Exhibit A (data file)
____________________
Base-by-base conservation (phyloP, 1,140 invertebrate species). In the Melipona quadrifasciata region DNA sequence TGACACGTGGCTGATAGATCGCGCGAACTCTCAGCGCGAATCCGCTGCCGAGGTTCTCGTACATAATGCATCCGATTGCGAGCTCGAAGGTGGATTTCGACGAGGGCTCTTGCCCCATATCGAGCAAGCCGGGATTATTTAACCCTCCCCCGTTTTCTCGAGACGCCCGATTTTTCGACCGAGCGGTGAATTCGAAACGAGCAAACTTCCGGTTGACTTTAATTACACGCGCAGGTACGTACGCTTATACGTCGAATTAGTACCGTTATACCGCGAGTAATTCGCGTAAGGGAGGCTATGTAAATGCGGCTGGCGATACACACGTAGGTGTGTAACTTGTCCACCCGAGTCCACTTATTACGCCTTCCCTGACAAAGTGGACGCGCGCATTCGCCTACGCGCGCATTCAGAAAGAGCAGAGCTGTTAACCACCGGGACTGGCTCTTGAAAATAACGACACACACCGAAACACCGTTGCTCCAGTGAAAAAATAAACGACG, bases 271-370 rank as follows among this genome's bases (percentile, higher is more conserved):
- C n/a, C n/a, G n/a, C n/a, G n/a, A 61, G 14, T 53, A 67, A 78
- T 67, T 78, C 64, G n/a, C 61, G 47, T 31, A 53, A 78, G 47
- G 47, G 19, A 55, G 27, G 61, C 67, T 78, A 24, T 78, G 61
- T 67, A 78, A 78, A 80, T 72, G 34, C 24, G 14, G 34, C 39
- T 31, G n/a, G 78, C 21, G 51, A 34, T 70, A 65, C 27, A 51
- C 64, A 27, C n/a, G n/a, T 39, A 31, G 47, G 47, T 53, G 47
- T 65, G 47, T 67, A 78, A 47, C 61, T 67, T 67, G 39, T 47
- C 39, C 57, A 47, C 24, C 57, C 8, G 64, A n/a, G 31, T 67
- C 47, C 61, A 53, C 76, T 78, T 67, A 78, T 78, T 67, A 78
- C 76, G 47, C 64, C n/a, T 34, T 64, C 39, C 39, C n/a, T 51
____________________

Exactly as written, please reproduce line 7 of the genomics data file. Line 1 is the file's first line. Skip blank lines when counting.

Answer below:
- C 64, A 27, C n/a, G n/a, T 39, A 31, G 47, G 47, T 53, G 47